Eggs Scrambled in the French Manner

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Apart from slaving over a hot bain Marie, stirring constantly for twenty minutes or more, there simply used to be no other way to produce scrambled eggs in the French style.  You know the ones I mean–those with the delicate consistency of a velvety custard.  And that kind of hands-on time commitment meant that for all but the most dedicated cook, these fabulous eggs were a treat to be had on special weekends.

Eggs Scrambled in the French Manner

All that changed with the arrival of the SousVide Supreme.  Now it’s something so easy and foolproof that anyone can do it…for one or two or ten.  And requires so little hands-on time that you might decide to make them any old morning before going to work or school.  Like these eggs above, made on a busy Tuesday morning.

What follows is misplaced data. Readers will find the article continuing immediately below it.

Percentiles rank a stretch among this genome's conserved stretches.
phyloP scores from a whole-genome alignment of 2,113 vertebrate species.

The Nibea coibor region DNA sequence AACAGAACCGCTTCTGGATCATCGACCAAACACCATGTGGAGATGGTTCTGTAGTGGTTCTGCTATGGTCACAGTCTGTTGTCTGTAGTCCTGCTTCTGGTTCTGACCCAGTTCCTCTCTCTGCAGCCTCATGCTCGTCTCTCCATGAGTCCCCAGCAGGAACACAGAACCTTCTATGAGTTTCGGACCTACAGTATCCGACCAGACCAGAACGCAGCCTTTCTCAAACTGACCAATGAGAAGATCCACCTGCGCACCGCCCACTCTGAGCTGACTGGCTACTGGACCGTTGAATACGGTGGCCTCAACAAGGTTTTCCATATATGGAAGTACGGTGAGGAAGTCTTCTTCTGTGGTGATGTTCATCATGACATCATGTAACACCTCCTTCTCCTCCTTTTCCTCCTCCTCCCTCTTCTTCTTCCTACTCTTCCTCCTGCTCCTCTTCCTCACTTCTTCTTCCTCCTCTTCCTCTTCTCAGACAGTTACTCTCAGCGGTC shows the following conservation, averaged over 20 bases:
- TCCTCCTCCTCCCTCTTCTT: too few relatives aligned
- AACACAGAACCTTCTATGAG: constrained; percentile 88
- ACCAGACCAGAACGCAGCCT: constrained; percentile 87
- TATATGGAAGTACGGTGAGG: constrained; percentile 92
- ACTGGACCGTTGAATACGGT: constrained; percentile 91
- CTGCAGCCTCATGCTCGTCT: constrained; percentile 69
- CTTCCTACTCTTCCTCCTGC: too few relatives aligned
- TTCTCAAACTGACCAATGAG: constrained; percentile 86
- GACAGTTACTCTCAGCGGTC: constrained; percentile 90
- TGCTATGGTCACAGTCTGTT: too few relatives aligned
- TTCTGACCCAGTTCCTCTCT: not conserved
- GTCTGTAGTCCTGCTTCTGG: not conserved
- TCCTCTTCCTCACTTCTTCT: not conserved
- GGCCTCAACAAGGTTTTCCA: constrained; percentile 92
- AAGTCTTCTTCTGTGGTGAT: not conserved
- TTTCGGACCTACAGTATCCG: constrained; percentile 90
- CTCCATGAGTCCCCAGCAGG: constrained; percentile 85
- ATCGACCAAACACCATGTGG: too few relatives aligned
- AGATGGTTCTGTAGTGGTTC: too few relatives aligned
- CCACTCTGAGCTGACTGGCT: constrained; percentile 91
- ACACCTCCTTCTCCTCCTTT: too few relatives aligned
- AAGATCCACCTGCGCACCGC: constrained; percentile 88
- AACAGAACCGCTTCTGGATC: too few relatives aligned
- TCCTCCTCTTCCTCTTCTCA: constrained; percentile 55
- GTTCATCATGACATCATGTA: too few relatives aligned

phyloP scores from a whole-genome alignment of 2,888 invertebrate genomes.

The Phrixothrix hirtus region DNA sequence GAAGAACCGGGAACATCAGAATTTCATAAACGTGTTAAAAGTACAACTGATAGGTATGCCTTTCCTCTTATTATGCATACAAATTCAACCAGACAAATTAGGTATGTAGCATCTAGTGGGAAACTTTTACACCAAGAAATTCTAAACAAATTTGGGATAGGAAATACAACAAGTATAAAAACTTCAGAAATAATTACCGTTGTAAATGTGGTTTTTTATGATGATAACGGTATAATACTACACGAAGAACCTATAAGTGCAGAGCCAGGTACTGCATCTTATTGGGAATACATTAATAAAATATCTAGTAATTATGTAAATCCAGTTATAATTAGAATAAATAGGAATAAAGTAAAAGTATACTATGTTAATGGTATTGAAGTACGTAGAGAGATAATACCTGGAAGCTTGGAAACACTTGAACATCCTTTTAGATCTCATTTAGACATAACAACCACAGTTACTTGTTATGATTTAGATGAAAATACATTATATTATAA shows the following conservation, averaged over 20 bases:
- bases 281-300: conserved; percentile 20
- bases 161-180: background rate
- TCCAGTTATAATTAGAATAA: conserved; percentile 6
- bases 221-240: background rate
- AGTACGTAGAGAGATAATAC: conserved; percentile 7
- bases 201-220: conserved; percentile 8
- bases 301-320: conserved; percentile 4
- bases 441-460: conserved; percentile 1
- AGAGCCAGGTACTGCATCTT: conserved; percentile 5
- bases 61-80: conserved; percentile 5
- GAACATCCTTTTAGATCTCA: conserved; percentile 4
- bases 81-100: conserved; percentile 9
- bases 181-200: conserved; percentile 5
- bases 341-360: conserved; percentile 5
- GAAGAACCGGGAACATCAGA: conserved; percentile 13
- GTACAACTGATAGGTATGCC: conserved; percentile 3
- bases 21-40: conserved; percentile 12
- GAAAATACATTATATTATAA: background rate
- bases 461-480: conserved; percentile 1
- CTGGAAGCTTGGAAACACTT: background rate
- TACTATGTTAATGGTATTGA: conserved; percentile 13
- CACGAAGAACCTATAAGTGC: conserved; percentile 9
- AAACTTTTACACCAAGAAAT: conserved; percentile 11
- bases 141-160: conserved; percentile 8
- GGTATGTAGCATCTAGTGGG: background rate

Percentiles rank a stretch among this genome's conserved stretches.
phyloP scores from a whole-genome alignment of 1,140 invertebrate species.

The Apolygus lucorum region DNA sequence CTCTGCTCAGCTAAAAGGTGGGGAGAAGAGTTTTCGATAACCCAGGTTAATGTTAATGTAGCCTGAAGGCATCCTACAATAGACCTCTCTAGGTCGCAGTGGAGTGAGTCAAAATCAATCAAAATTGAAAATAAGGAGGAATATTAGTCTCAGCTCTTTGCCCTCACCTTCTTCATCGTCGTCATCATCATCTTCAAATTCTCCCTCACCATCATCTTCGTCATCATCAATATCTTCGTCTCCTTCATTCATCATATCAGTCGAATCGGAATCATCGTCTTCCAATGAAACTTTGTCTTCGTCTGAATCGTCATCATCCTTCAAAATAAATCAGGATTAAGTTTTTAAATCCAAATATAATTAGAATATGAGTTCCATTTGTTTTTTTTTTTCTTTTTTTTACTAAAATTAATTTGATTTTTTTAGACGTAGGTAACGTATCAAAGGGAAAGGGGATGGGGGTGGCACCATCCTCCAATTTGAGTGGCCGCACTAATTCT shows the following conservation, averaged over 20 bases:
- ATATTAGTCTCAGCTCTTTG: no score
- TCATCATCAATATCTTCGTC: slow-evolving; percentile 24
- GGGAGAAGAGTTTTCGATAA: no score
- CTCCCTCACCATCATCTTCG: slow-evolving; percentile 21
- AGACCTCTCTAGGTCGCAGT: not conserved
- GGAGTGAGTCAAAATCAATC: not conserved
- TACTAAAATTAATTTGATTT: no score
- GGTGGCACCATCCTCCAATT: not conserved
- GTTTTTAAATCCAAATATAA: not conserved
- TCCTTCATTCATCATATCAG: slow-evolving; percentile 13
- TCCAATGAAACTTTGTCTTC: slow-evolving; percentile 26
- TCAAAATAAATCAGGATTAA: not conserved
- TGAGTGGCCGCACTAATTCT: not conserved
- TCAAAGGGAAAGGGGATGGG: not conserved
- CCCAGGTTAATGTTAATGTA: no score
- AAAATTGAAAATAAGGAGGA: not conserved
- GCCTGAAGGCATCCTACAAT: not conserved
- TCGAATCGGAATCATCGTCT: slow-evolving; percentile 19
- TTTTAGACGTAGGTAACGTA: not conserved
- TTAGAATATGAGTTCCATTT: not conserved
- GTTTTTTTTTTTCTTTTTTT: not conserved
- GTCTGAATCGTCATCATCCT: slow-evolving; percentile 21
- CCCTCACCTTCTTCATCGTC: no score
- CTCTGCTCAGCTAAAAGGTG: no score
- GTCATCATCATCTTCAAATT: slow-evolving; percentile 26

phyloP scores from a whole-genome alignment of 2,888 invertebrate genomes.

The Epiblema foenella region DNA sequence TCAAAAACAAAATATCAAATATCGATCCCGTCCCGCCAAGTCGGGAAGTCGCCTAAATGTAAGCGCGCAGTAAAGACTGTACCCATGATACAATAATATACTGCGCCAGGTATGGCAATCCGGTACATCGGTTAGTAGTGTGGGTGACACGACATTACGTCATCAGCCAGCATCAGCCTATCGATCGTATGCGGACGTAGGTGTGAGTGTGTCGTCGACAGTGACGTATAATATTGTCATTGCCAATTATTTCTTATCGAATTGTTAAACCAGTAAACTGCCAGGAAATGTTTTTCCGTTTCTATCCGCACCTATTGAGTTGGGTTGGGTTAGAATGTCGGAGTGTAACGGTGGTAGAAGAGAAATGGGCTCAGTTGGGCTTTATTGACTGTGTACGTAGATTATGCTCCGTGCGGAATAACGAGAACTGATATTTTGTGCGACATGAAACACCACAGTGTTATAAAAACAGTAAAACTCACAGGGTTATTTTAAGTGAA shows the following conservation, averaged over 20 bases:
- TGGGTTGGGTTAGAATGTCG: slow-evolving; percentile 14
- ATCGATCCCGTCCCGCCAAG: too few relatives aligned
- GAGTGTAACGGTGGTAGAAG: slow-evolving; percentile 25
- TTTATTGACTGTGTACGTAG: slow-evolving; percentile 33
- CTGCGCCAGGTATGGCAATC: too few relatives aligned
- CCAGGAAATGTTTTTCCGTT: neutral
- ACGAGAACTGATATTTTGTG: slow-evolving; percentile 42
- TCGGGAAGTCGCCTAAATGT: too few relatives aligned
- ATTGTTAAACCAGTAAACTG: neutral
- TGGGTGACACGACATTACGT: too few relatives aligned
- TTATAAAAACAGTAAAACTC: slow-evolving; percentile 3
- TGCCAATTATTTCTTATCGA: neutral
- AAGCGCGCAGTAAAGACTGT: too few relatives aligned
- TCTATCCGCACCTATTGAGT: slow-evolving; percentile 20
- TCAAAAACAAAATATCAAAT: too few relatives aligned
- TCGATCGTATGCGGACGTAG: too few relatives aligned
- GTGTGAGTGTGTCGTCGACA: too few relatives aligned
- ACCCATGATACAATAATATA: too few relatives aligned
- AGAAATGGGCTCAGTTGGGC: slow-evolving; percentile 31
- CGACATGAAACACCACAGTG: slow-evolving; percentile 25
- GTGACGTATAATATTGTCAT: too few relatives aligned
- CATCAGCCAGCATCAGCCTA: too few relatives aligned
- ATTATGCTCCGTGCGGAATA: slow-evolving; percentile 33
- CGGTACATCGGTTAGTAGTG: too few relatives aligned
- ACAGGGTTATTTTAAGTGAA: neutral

Here’s how simple it is:

Eggs Scrambled in the French Manner

Makes 2 servings

INGREDIENTS

  • 5 large eggs
  • 2 tablespoons half-and-half cream
  • 1 generous tablespoon unsalted butter
  • pinch of truffle salt (if you have it) or sea salt

DIRECTIONS

  1. Preheat the SousVide Supreme to 167F/75C.
  2. Beat the eggs, cream and butter well and pour into a food-grade, plastic vacuum pouch, suitable for cooking.Let the bag hang over the edge of your counter, holding it securely, so that gravity helps keep the liquid in the bottom of the bag.  Vacuum as much air from the bag as is possible (which with a typical home suction system won’t be much) and before the liquid escapes into the vac chamber, seal it. (Conversely, just express as much air as you can manually and seal the bag, sans vacuum.)
  3. Drop the bag into the SousVide Supreme water bath.
  4. Set the timer for 10 minutes and at that point, pull the p0uch out, massage the egg mixture through the plastic for a moment and return it to the bath.